Space Agencies Join For Savings

Space Agencies Join For Savings

America’s top four space agencies — NASA, the NRO, Space and Missile Systems Command and the Missile Defense Agency — are joining together to improve how they design, buy and build launchers, sensors and satellites.

The memorandum of understanding — signed so far by the spy satellite builders and operators at NRO and the SMC folks — will help them “work together to develop and share best practices and lessons learned to take into account the health of the industrial-base, space systems acquisitions and to participate in forums that will improve performance such as the space quality improvement council and the mission assurance improvement workshop,” said Wanda Austin, CEO of the Aerospace Corp, which provides federally-funded advice to the Air Force, NRO and other space bodies. Austin spoke to reporters in a hone call with reporters during the U.S. Space Mission Assurance Summit.

The agreement is part of the space enterprise’s continuing effort to recover from almost a decade of failed, crippled or just seriously overbudget programs. A senior official at SMC, Doug Loverro, noted this when he said the new agreement would “let us get even better at this while at the same time pursuing the efficiencies we know that DOD is looking for. And, so, I think we are not at the end of the road. We certainly passed the beginning, but we are heading down the same path that we started several years ago in keeping on a track of assuring our space capabilities through our great mission assurance and program assurance process.”


One other bit of news arose from that call. The NRO’s new charter, in the works for several years now and reportedly close to fruition for some time, isn;‘t quite there yet, NRO Director Bruce Carlson said. The Memorandum of Agreement between Defense Secretary Robert Gates and the Director of National Intelligence setting out the parameters of the new charter and the agency’s duties and legal responsibilities may be enough for now.

“And, quite frankly, I could live with the MOA. I got about 95 percent of what I wanted in there and, so, we’re executing to that MOA right now, and, in fact, we’re in the process of working an issue that sort of comes out of that and it has to do with launch and how much that we pay for and whatnot versus what the Air Force pays for, and the role of our job inside the launch apparatus in the country and it’s been a fascinating opportunity to use that MOA for real,” Carlson said. He said creating the next budget — not to mention those two wars and the other national intelligence interests going on — means the charter is “just not actively being worked right now because we simply have too much to do, but we’ll get to it here after the first of the year, I imagine.”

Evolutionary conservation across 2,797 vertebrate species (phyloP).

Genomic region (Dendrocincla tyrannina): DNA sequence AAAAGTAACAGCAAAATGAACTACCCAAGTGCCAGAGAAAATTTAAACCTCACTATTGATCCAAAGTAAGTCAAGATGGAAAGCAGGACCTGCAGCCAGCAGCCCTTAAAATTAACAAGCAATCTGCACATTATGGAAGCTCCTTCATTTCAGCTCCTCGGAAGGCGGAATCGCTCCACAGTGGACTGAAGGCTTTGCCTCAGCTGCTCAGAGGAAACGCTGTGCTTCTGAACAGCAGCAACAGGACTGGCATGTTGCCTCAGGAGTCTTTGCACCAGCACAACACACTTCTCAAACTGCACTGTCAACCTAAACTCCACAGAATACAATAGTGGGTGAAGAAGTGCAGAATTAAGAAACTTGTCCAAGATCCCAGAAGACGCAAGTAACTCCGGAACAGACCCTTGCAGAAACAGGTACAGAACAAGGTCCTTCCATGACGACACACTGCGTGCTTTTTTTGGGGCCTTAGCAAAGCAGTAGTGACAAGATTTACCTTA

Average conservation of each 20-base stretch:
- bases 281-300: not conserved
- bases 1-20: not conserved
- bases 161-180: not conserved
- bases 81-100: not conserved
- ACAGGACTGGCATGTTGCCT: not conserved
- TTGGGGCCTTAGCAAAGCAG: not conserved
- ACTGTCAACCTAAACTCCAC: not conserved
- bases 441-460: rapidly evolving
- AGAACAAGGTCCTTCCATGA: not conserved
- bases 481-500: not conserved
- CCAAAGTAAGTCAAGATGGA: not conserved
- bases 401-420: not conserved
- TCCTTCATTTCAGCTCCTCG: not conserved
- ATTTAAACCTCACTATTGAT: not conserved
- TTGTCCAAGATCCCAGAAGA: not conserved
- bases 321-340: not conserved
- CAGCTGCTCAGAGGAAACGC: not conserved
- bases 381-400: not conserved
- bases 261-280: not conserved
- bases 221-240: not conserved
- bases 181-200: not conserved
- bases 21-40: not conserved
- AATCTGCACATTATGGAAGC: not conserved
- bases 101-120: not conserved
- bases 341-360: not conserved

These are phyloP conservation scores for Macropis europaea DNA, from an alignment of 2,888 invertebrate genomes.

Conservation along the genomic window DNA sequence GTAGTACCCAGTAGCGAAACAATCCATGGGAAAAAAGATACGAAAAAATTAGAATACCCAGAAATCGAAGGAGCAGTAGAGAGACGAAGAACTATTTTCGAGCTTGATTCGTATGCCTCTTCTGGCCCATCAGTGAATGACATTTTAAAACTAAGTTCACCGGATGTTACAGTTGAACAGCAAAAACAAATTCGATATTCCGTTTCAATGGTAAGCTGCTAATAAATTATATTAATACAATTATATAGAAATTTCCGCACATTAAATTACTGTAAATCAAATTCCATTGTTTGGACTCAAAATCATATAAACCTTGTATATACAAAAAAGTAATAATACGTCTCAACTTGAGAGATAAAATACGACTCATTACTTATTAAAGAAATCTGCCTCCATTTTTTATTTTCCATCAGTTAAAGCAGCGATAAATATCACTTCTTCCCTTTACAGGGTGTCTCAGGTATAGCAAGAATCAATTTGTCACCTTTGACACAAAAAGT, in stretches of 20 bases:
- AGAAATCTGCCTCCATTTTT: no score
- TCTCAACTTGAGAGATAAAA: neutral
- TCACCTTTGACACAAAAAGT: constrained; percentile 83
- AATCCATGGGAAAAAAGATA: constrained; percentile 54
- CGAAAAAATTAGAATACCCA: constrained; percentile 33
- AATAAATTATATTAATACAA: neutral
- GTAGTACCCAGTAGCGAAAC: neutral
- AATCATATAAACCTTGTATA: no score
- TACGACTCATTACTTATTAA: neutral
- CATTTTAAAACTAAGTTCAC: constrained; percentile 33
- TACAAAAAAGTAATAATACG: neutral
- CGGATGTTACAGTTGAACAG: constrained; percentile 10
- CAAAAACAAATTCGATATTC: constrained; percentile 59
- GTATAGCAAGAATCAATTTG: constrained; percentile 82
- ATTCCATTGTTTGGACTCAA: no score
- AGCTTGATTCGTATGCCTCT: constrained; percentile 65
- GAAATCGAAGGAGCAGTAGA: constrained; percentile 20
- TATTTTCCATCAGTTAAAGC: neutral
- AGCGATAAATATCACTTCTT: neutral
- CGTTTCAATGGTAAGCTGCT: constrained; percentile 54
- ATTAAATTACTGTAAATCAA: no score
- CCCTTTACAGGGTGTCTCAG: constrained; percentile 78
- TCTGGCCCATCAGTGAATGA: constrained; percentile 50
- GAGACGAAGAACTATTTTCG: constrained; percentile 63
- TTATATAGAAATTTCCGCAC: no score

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While this basically sounds like a good thing, the contractor side also usually triggers a consolidation among space companies, which results in higher (monopoly) prices to the government. This needs to be done very cautiously, with greater oversight on the companies. If we end up with a one-to-one relationship (one space company to one government), then we should start treating it like a captive subsidary for pricing purposes. That is, maximize the corporate (the government) “profits” (costs) and only optimize (not maximize) the subsidiary profits. Best deal for the taxpayer. As a single buyer, we should take advantage of our monopsony (single buyer) purchasing power.

This is why now is the best time to make this move. We already had a near-monopoly via the United Launch Alliance WITHOUT the associated benefits of agency cooperation. Now, though, there is a new crop of competitors (SpaceX being the highest profile) which are offering compatible , competitive services.

A+++++++++++++++++++. Excellent idea.

NPOESS didn’t work — I wonder if lessons learned from NPOESS will be applied

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